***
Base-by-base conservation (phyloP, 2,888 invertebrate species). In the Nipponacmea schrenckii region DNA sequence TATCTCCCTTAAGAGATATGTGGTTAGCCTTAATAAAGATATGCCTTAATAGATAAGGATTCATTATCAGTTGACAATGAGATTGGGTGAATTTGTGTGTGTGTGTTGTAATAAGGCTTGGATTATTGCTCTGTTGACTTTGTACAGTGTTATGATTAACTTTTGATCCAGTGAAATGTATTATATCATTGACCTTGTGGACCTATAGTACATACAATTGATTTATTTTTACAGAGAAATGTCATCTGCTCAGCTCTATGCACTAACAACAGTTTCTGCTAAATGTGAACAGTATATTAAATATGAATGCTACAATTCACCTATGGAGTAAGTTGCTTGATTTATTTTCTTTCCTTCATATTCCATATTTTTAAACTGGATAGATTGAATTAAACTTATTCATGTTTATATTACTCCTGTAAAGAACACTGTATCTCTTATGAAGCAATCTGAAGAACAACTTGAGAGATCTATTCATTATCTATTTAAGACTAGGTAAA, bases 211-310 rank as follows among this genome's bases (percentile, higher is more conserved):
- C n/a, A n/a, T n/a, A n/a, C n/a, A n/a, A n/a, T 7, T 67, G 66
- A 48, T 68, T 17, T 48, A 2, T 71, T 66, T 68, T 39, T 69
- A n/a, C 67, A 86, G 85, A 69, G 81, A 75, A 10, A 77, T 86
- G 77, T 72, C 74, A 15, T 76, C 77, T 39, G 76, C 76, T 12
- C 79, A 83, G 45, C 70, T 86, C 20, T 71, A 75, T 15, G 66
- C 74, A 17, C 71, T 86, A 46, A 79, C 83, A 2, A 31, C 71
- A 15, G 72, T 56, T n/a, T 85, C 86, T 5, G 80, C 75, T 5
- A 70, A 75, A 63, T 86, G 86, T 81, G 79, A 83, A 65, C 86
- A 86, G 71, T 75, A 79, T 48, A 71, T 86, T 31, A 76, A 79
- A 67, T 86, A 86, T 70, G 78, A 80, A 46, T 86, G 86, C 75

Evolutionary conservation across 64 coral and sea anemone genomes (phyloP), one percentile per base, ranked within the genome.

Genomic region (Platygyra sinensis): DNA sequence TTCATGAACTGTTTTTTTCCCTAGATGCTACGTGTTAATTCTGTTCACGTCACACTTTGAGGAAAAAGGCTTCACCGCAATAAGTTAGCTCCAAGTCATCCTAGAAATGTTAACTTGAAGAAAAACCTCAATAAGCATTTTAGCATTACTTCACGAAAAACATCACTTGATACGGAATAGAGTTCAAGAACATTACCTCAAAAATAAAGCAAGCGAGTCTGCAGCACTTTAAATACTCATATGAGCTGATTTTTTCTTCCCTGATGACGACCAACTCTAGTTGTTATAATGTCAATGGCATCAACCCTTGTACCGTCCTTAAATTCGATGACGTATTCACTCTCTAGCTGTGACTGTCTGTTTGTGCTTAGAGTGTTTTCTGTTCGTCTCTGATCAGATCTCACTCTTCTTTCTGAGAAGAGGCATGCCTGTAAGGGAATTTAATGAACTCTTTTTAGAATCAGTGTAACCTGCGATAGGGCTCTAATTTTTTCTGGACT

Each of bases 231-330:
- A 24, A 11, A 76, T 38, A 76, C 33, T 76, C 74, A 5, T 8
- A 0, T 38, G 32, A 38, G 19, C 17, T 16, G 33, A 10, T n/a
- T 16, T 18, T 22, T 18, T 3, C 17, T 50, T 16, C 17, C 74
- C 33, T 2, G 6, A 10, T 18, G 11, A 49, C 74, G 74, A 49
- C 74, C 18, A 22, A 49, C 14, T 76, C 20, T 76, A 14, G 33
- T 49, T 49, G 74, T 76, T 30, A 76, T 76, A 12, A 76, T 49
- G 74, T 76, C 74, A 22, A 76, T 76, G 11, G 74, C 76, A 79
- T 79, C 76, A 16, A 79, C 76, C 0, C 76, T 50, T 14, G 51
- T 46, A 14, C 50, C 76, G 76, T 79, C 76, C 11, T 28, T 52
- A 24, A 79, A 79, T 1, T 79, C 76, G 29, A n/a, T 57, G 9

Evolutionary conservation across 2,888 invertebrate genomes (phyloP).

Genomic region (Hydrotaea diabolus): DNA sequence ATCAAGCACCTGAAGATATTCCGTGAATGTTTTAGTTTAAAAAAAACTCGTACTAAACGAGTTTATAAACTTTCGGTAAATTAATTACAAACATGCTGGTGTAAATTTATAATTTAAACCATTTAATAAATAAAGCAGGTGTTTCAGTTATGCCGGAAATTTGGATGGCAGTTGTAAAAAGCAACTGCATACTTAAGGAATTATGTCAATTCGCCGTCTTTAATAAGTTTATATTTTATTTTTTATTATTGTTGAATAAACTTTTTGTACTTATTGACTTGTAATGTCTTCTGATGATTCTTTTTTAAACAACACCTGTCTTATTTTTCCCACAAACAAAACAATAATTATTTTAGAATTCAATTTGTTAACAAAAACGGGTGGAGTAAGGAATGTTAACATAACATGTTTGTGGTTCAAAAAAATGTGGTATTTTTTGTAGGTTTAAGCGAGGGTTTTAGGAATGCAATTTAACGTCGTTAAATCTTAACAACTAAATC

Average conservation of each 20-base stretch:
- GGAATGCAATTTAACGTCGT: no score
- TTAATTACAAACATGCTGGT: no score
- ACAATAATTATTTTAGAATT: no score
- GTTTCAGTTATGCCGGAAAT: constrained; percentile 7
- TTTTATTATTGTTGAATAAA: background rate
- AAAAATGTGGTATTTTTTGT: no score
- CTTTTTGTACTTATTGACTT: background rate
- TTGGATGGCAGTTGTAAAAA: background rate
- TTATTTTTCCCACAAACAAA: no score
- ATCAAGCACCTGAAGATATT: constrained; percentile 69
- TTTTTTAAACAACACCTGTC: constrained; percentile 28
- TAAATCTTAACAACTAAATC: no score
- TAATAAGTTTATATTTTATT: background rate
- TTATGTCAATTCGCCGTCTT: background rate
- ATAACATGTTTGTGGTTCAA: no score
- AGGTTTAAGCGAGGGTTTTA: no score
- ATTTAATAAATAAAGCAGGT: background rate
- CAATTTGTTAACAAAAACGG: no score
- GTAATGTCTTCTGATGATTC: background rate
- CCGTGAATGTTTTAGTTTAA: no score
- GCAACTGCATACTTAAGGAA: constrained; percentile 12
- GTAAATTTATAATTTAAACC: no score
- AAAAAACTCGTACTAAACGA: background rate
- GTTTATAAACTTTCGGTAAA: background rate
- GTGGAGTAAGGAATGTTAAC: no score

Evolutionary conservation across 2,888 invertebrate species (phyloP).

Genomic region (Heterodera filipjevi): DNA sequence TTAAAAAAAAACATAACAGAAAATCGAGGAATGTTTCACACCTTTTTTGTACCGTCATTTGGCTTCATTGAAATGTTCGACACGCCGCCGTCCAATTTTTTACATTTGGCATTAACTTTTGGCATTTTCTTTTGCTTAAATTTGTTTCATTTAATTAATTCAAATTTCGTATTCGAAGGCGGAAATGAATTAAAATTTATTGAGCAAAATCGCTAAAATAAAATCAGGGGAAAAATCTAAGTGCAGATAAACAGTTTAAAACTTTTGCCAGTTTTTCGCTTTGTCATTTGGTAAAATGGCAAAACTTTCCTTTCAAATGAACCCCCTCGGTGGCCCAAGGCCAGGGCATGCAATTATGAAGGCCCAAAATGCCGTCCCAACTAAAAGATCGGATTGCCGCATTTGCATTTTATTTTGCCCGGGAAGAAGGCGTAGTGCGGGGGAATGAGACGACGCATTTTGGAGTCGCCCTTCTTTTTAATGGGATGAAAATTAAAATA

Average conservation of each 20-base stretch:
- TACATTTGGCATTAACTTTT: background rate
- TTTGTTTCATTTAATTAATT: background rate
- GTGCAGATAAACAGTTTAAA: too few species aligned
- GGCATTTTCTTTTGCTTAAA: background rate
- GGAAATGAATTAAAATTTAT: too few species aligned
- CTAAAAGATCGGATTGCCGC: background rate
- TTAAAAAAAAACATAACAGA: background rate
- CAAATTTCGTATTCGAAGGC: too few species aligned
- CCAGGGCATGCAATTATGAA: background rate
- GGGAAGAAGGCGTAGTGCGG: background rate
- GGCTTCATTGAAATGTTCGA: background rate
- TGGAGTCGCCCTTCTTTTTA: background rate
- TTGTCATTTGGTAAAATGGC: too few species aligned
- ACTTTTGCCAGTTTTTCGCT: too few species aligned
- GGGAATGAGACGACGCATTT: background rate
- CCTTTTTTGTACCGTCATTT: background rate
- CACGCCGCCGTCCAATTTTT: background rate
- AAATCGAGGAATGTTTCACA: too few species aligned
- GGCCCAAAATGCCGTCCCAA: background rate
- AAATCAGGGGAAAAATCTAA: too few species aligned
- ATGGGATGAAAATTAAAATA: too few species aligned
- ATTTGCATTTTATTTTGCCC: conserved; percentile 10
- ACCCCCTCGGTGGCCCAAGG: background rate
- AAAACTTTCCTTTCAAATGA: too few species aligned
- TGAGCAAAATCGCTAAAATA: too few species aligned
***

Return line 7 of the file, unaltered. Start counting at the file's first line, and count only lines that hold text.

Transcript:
- C 74, A 17, C 71, T 86, A 46, A 79, C 83, A 2, A 31, C 71